Really? Are you that much wealthier than someone who did the same job as you back in 1962? Well, if you’re a top corporate executive, almost certainly. The rest of us? Probably not. Are you any wealthier at all? Maybe. Maybe not.

That is what everyone says – that productivity leads to higher wages. But it’s not true. There is absolutely no correlation between productivity improvement and higher wages. Productivity improvement does nothing to drive wages higher. If anything, it tends to drive wages down. Something else drives wages higher. Something that we’ll explore in Part 2. Stay tuned!

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4 Responses to “Five Short Blasts” Theory Explained: Part 1

  1. While I realize that you were explaining your theory and not dwelling on inflation, I appreciate the explanation of the harm that inflation does to our long term prospects.

    Inflation is also not shared equally, the young and the old suffer mightily while those in the middle believe falsely that they are winning.

    One other factor that should be taken into consideration when attempting to normalize GDP is that ALL government services and payroll are considered in the reported annual GDP. As the government (non-productive) sector of our economy grows in proportion to the productive sector, the number becomes skewed on the positive side. This has created an ever greater need for larger and larger annual budgets that no longer possibly balance. Too many Chiefs and not enough Indians.

    I have never attempted to mathematically demonstrate the down side to the above practice of continually expanding the non-productive sector of any economy while at the same time including the same in GDP. If you have any information on a source who has, please let me know.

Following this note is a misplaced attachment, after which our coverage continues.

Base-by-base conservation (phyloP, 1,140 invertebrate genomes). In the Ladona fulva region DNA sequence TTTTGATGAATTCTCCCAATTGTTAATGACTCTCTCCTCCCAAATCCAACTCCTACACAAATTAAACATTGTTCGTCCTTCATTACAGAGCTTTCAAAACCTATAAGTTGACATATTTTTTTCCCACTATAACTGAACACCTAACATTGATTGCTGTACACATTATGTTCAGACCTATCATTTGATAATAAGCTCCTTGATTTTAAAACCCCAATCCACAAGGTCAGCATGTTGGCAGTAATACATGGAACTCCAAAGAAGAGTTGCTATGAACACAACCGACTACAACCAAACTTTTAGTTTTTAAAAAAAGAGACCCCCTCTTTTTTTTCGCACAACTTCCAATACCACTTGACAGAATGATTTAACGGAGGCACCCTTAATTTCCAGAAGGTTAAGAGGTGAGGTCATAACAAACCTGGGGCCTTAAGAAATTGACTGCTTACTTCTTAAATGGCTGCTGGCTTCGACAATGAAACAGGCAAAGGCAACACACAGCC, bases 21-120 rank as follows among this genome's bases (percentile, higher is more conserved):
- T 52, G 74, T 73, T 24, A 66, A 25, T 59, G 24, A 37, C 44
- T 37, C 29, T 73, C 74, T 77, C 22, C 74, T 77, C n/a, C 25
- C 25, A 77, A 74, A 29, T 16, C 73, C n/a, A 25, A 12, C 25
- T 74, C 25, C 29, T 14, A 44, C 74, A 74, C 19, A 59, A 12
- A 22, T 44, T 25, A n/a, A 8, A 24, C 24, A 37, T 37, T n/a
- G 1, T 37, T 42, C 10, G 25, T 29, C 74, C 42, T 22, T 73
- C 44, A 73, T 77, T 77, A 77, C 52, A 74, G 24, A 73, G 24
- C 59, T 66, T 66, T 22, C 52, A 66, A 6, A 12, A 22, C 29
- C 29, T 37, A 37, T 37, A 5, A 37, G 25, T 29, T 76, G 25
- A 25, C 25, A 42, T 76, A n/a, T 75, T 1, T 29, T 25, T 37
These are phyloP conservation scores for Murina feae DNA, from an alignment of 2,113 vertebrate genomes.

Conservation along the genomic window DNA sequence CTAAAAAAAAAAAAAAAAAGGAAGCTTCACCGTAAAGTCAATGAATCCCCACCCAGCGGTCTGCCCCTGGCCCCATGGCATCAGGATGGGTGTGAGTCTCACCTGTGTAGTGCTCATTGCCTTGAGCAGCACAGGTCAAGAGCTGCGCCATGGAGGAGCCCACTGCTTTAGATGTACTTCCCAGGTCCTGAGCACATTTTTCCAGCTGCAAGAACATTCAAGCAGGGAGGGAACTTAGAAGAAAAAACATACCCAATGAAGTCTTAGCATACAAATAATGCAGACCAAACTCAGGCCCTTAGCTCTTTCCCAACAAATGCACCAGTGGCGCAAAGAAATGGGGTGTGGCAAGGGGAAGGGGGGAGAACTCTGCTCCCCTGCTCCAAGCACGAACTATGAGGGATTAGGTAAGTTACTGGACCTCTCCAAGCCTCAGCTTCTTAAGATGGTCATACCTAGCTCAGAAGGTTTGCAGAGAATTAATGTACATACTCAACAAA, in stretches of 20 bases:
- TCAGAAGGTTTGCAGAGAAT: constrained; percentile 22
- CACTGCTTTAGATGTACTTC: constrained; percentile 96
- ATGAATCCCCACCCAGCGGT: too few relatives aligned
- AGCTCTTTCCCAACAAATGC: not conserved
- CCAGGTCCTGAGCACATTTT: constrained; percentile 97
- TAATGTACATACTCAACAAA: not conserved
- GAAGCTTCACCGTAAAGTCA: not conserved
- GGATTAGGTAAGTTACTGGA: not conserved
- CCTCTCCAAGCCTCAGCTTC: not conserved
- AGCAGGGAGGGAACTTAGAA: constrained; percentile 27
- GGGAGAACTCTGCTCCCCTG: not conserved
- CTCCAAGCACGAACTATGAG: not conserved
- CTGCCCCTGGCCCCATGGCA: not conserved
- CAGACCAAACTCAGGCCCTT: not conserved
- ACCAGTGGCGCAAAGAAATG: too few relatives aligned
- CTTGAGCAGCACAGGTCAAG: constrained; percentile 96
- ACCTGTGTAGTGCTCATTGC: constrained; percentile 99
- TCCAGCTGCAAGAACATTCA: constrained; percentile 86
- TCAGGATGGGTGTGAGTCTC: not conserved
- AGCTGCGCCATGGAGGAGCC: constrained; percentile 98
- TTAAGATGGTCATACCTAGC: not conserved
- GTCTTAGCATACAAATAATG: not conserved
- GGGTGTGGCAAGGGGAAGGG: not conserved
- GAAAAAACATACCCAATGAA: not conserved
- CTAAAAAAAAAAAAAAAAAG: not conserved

2. Pete Murphy says:

    Mike, I don’t share the same view that all government services are non-productive. I see government as something that’s necessary, including many of the services they provide – national defense, police, highway construction, schools and so on. We can debate how efficiently these services are provided, but they are still products that we all consume.

    Regarding the expansion of government, I also see it as an unfortunate necessity if we continue to expand our population. I believe that increasing government control is necessary as any country becomes more densely populated in order to maintain an orderly society. That doesn’t mean it’s a good thing. On the contrary. We’d all be much better off with a less densely populated society and a smaller government.

    Whether, mathematically, the increasing role of government becomes an economically unsustainable burden at some point is a good question. Sorry. I’m afraid I can’t help you there!

  3. Pete,
    I’m afraid that you have misunderstood my comment. The basis for any capitalistic economy is productivity. Until someone either grows or mines resources and creates a product, the wheels of commerce are at a standstill. I didn’t say that government wasn’t necessary, I said that government services are in the non-productive sector, which they are.

    If my memory serves me correctly, government has grown from about 7.5 private workers for each government worker to the current 1.5 to 1. This growth in the non-productive sector is unsustainable and is a large contributor to our rising national debt.

  4. Pete Murphy says:

    We’re probably just stuck on semantics here, Mike. You’re defining a product as something tangible. I’m extending the definition to include services, including government services, that are not tangible objects but are still necessary. A teacher in a classroom, though an employee of the local school district and thus a government employee, still provides a “product” that is necessary and consumed by the community.

    Regarding the ratio you’ve quoted, I have no idea what this ratio might be. You say it’s now between 1.5 and 1.0 private workers for each government worker. So, since our total workforce is about 150 million, are you saying that between 60 and 75 million people are employed by the government (federal, state and local)? This sounds very high but I’m not saying it’s wrong. Can you point me to some source for this data? Wow, if the collective governments laid off 10% of their workers, it’d send unemployment through the roof!